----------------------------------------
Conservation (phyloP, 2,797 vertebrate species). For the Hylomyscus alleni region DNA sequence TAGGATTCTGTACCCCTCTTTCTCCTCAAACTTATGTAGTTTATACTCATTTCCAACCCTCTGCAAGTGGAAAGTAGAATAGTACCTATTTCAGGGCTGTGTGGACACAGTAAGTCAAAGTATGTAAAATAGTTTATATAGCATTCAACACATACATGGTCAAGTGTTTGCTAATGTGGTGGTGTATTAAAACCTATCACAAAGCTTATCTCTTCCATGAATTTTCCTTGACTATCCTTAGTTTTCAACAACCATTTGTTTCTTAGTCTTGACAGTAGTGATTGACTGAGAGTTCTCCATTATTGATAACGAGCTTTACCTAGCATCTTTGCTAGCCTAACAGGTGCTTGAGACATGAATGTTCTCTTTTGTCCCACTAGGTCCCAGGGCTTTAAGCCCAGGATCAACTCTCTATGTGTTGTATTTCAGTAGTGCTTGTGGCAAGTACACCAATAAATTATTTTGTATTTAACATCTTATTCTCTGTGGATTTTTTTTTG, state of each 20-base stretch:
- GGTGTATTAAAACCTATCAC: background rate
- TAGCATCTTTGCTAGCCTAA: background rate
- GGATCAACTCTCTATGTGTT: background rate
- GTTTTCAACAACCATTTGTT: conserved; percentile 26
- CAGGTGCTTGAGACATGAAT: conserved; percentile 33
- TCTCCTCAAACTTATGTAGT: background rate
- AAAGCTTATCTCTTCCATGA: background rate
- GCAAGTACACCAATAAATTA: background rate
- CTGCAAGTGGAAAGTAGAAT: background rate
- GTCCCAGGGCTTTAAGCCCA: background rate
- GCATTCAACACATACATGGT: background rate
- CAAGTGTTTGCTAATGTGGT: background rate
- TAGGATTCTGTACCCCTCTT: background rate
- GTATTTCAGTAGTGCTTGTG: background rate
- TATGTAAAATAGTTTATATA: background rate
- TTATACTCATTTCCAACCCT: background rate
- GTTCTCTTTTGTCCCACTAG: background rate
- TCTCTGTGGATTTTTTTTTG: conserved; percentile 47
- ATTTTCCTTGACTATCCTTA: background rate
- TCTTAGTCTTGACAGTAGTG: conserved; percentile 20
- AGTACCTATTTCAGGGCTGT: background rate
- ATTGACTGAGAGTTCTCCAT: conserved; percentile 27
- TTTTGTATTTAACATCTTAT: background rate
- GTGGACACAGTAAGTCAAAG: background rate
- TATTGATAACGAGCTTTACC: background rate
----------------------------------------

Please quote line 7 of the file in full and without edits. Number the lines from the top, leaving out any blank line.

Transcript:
- TCTCCTCAAACTTATGTAGT: background rate